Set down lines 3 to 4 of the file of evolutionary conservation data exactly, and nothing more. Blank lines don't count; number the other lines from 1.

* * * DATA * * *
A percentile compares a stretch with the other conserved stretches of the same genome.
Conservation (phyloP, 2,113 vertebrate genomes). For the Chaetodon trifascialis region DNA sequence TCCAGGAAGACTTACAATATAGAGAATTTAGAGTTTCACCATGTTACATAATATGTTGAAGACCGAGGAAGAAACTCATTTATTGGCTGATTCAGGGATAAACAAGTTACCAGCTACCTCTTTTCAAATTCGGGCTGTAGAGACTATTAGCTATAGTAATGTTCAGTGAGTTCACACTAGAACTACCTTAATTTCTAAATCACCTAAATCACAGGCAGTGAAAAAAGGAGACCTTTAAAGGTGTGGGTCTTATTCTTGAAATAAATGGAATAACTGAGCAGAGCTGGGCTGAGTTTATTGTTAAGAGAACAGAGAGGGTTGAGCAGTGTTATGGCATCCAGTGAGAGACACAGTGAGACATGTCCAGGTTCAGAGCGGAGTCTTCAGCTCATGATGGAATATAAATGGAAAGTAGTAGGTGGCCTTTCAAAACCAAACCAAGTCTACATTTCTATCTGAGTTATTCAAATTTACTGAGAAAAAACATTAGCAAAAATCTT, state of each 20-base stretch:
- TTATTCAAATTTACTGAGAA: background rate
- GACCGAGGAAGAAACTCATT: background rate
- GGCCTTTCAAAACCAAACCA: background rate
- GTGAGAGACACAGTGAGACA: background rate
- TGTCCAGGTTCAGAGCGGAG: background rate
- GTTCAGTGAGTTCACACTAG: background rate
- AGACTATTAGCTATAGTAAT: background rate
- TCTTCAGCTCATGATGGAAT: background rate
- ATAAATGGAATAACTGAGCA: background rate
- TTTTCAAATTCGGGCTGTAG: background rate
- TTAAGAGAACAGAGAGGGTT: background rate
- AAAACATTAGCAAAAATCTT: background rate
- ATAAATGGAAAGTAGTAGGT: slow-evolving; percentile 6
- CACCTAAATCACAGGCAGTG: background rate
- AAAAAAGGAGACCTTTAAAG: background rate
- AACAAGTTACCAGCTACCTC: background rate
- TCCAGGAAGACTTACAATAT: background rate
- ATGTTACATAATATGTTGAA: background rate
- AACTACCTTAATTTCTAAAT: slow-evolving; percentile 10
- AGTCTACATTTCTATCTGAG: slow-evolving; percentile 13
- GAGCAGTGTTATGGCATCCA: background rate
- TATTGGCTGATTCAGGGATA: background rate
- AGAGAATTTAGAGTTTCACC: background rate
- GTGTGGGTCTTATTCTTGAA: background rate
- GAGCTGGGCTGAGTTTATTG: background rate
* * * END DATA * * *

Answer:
- TTATTCAAATTTACTGAGAA: background rate
- GACCGAGGAAGAAACTCATT: background rate